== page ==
When surrounded by life’s ‘Great Depressions’, we don’t have to be greatly depressed. When I struggle with impatience, anger, and conditional love, I must remember that these are common struggles. If we are Christians, we too are immigrants in a strange land. We are told to be “in the world, but not of it” as ‘strangers in this land’. As immigrant mothers told their children about their homes before arriving in America, they recounted things their children could not relate to. I am sure Jesus felt the same way trying to describe the ways of God to those who sought to follow Him. It’s no wonder Christ spent so much time talking about “The Kingdom of Heaven” and what God is really like. Perhaps it is like facing today’s financial difficulties and trying to relate it to the Great Depression. Our trials are no less real or valid- we are just trying to relate to something we have not seen.
As immigrant mothers told their children about their homes before arriving in America, they recounted things their children could not relate to. I am sure Jesus felt the same way trying to describe the ways of God to those who sought to follow Him. It’s no wonder Christ spent so much time talking about “The Kingdom of Heaven” and what God is really like. Perhaps it is like facing today’s financial difficulties and trying to relate it to the Great Depression. Our trials are no less real or valid- we are just trying to relate to something we have not seen.I realize that during my more challenging motherhood moments, I am guilty of comparing what I see to what I have not seen. I have not seen perfectly well-mannered, sinless, spotless children- ever. I have not seen a marriage that didn’t battle life’s strains. I have never known a friend who has not suffered loss. When I dare to compare to a reality we don’t know, I lose the joy within our reality- my messy, sticky, milk-spilling, laundry piling, traffic-filled, frustrating, glorious reality.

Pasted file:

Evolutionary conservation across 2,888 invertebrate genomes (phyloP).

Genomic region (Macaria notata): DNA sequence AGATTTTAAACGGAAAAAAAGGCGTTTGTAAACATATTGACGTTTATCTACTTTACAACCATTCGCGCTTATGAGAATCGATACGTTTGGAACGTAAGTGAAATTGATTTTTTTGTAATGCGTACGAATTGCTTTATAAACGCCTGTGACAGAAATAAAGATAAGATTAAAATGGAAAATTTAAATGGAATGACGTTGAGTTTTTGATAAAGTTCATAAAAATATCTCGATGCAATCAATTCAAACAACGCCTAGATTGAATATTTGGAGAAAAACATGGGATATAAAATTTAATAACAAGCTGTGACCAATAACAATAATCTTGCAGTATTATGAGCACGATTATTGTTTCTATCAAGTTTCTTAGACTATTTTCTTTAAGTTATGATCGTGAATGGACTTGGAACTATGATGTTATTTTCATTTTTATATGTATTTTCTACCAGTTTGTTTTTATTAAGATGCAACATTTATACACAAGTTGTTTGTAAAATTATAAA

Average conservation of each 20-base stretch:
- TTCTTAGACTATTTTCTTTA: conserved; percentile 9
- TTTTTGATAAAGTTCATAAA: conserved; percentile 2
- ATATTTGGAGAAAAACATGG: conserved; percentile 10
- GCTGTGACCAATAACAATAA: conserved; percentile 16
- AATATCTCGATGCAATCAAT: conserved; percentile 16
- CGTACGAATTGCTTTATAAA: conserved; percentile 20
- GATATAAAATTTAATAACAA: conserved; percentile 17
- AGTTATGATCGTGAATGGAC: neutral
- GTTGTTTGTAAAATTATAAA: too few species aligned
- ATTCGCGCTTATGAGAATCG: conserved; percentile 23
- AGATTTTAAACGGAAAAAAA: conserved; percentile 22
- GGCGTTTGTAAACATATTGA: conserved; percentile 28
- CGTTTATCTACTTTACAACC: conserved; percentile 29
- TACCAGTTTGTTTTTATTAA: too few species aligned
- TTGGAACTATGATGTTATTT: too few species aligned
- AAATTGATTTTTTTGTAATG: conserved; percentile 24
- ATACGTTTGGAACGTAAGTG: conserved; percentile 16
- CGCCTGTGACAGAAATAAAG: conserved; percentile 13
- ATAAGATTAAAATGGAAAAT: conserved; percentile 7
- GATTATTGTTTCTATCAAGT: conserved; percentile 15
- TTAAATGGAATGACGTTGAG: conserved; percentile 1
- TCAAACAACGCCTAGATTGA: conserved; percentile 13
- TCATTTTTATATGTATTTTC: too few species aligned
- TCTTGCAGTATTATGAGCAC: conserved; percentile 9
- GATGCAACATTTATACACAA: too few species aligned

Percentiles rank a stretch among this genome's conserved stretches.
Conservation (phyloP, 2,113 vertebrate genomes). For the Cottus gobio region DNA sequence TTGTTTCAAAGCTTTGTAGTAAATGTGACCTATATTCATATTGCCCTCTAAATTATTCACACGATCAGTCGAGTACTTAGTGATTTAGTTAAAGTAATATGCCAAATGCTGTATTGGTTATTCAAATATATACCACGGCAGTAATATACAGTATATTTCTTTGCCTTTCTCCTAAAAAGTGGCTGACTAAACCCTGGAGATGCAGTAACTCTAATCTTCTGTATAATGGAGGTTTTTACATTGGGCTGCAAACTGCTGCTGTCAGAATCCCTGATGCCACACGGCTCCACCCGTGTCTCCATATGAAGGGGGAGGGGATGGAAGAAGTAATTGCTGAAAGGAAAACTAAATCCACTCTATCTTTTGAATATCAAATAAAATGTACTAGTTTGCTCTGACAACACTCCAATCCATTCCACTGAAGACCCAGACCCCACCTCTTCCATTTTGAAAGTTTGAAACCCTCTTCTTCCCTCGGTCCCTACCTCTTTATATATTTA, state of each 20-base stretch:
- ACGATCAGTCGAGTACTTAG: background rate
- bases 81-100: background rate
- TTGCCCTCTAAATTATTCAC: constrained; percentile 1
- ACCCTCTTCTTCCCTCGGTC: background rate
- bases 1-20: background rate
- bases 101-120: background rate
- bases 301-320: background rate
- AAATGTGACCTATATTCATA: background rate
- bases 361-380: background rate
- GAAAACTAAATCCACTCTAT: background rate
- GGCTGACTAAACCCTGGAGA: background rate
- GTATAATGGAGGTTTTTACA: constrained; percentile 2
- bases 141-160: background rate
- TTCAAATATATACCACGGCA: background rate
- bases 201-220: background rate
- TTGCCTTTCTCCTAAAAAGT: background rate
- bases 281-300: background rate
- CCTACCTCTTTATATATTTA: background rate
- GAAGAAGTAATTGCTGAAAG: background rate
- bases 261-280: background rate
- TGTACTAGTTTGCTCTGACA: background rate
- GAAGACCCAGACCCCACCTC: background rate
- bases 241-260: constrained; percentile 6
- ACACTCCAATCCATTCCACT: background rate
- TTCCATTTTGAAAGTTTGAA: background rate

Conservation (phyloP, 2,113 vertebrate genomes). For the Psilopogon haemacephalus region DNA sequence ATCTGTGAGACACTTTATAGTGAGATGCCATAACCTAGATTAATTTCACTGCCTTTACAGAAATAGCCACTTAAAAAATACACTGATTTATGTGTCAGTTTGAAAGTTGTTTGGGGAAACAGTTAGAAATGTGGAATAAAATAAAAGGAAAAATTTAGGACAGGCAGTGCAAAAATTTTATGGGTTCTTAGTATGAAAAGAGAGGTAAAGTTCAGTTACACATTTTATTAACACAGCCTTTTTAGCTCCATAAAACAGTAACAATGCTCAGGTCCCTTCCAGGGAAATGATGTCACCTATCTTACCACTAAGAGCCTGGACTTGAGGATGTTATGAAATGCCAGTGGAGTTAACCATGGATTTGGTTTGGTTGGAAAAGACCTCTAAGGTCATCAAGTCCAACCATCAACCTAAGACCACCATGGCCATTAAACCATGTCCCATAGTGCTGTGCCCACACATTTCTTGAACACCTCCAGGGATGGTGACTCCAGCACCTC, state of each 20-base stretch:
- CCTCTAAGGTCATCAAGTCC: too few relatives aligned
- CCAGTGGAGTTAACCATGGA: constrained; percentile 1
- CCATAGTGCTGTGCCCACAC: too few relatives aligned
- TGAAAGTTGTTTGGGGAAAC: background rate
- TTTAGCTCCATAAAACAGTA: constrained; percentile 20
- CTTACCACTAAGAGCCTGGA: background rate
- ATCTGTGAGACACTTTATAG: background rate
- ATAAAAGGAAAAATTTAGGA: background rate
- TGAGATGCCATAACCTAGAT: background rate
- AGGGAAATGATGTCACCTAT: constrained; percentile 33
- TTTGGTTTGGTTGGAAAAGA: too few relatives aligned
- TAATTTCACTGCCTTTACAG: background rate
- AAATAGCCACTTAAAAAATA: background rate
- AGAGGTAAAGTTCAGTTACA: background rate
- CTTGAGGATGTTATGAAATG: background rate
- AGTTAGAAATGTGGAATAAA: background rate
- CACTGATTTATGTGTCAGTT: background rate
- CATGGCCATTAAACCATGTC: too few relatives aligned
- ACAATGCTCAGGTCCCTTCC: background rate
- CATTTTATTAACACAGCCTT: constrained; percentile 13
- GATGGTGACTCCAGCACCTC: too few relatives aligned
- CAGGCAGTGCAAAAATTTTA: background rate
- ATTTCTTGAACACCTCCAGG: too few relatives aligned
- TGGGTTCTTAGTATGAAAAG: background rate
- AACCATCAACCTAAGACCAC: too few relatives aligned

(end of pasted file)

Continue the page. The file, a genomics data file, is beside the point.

My great-great grandmother believed she had been held up and robbed. She then discovered a treasure that came from the experience. There must have been great sorrow when the Great Depression claimed the gold coin. Loss is another common thread in the human condition.
I am reminded of Luke 15—the parable of the woman who lost her coin. She turned that house upside-down, searching in every crack of the floor (probably dirt and rock) with the desperation of a mom trying to find her missing keys after a toddler has clicked the automatic engine start. When the woman finds her missing coin, she calls out and celebrates with her friends. Interestingly, the word used for friends in the Greek is feminine; this woman called her girlfriends to rejoice with her. Is this not unlike calling girlfriends to say, “My husband’s tour of duty is almost over!’, “I obeyed the commandment “Thou shall not murder” today!”, “I got through the whole service without being paged by the nursery!” or “I found a maternity dress that doesn’t look like a circus tent!” Our losses and victories are meant to be shared.
The fact is, sometimes we lose things. We lose our keys, our hope, our patience, our gold coins. Just as we celebrate with loved ones when we find what we’ve lost, God celebrates when we gain greater treasure. He is the ultimate banker, multiplying what we give him and returning it with interest. Matthew 6:20 tells us “to store up for yourselves treasures in heaven, where moth and rust do not destroy, and where thieves do not break in and steal.”
When our immigrant mother had nothing else, she had love for her children and the immovable determination to endure. As I studied this photo tonight, I saw something I’ve never noticed before. Florence’s children have their weight on her shoulders, but they are embracing her. Amid all she has lost and the evident weariness she endures, this is a woman with gold coins and family treasures. Come to think of it, so am I. I just need to find them and put them where they belong.